Cleveland Cavaliers apologize for promo featuring domestic violence

Cleveland Cavaliers apologize for promo featuring domestic violence
- (Steve McPherson / YouTube)

An in-game promo video during the Cavaliers game last night may have crossed the line when attempting to inspire Cleveland fans with domestic violence.

The video, which begins innocently/cringe-inducingly enough with a spoof on the Patrick Swayze classic "Dirty Dancing," goes awry when the man, while catching the woman for the signature lift from the film, realizes she's wearing a Bulls shirt and throws her to the ground.


"Bulls fan? I didn't know you were a Bulls fan," he says. "I can't believe she's a Bulls fan."

From there, a Cavaliers logo is imposed over the woman, who feigns injury, with the team's slogan "All in."

As if that weren't horrifying enough, the narrator comes in with another message.

"When it's playoff basketball time you have to be 'ALL IN,' so don't make the same mistake she made."

Man: "I thought you were 'ALL IN?' "

Woman: "Well, I'm 'ALL IN' now. Let's just watch the game."

Man: "Go Cavs."

The Cavaliers released a statement Thursday apologizing for the content of the video.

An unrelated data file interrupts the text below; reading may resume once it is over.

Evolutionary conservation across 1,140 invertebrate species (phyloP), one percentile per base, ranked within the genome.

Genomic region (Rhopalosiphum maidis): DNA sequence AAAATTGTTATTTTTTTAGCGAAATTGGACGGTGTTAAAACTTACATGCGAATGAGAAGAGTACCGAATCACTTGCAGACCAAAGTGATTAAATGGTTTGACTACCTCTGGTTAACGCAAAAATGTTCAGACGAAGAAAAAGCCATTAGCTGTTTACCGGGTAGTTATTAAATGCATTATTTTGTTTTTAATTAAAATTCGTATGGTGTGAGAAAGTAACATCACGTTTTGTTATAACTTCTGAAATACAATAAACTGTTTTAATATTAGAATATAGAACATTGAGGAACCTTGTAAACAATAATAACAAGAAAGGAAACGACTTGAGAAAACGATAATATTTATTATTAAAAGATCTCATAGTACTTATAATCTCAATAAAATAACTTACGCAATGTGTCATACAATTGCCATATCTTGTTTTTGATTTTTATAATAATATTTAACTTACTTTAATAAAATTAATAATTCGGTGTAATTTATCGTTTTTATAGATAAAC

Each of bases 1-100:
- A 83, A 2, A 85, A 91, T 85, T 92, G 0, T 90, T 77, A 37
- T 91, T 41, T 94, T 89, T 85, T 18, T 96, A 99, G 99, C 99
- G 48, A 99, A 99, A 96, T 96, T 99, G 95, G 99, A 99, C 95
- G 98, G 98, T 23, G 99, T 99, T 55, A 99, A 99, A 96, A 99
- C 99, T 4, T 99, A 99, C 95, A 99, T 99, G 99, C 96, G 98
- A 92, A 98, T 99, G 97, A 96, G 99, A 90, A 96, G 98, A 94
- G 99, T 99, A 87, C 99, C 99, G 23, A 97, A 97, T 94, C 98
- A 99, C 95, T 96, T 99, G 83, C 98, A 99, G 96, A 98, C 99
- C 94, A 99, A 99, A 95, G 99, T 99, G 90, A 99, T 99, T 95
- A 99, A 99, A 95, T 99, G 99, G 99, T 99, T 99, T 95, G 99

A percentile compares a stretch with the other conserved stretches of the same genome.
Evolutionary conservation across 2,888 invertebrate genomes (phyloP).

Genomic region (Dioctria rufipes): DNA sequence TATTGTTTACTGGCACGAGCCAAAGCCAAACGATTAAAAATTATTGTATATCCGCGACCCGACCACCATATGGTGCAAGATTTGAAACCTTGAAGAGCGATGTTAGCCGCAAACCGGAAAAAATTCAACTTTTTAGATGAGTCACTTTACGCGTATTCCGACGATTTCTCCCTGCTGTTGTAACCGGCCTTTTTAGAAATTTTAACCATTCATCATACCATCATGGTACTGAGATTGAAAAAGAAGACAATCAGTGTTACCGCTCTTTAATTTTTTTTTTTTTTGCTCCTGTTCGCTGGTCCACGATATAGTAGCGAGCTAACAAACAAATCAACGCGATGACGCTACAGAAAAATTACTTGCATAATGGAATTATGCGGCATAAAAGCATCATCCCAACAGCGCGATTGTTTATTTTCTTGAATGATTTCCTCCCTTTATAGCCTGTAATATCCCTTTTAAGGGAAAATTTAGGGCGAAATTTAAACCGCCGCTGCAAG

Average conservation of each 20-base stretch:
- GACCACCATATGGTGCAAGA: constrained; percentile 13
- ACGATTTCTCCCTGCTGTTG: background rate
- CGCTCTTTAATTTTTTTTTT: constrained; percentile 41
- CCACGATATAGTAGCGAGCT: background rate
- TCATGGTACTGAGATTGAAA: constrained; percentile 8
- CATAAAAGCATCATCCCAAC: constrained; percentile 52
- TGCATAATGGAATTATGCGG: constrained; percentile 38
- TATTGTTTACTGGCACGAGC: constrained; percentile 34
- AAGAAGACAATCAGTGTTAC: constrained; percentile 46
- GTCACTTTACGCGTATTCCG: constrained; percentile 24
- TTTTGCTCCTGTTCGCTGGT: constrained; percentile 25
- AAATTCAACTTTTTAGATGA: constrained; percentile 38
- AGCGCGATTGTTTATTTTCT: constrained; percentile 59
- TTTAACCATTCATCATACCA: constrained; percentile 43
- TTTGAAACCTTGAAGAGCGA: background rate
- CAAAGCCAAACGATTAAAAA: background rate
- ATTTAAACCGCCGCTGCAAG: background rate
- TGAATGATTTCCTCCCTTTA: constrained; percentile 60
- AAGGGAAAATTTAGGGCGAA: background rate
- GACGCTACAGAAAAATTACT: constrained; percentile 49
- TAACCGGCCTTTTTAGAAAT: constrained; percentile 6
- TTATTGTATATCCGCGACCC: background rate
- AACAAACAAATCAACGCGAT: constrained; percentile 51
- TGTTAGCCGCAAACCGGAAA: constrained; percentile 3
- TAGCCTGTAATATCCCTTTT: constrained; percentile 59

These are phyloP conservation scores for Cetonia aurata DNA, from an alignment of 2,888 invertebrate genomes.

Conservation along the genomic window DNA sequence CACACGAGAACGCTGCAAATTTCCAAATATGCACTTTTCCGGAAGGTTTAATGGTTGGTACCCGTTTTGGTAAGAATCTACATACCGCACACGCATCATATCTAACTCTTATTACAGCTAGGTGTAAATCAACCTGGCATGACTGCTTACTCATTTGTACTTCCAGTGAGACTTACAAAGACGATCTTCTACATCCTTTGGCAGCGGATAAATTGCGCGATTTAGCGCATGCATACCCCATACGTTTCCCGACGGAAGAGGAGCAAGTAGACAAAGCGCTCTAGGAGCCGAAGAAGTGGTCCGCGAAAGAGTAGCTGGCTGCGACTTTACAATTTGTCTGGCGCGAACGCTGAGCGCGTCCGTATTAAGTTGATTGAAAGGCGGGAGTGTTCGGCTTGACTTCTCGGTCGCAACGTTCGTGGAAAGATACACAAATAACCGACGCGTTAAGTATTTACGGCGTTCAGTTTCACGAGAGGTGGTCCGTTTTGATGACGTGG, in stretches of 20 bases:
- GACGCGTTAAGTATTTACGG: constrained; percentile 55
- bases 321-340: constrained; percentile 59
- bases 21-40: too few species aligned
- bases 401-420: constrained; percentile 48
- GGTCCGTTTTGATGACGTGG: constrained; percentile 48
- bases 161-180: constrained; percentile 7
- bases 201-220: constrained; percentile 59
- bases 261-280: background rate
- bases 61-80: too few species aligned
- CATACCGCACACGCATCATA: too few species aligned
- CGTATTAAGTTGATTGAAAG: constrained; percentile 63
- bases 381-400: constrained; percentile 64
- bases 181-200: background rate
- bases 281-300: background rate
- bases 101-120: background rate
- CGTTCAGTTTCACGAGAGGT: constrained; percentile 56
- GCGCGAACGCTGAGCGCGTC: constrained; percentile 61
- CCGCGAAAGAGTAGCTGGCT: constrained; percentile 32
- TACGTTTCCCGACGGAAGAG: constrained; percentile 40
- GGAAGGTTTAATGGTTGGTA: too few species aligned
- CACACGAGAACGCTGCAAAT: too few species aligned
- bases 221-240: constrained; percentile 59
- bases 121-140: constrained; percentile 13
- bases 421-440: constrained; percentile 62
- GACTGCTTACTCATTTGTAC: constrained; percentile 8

"During a timeout at last night's Cavaliers vs. Bulls playoff game at The Q in Cleveland, we ran a 1-minute in-arena video that was intended to be a humorous spoof on a popular commercial centered on a song and dance from the classic movie 'Dirty Dancing.,'" the team said. "While the video was not intended to be offensive, it was a mistake to include content that made light of domestic violence.

"Domestic violence is a very serious matter and has no place in a parody video that plays in an entertainment venue. We sincerely apologize to those who have been affected by domestic violence for the obvious negative feelings caused by being exposed to this insensitive video."

The video, despite its intentions, was met with a strong reaction from the women's advocacy group UltraViolet.

"The Cleveland Cavaliers should be ashamed of themselves," the group said in a statement condeming the video. "If the last year has taught us anything, it's that domestic violence is a very serious issue in America—three women die each and every day as a result of domestic abuse. With a national epidemic of violence against women, we simply cannot afford to have the NBA condone this kind of violence."

Last week, the Houston Rockets fired their social media manager after a tweet using emojiis depicted a horse's head and a gun with the text, "Shhhhh. Just close your eyes it will all be over soon."

Follow Matt Wilhalme on Twitter @mattwilhalme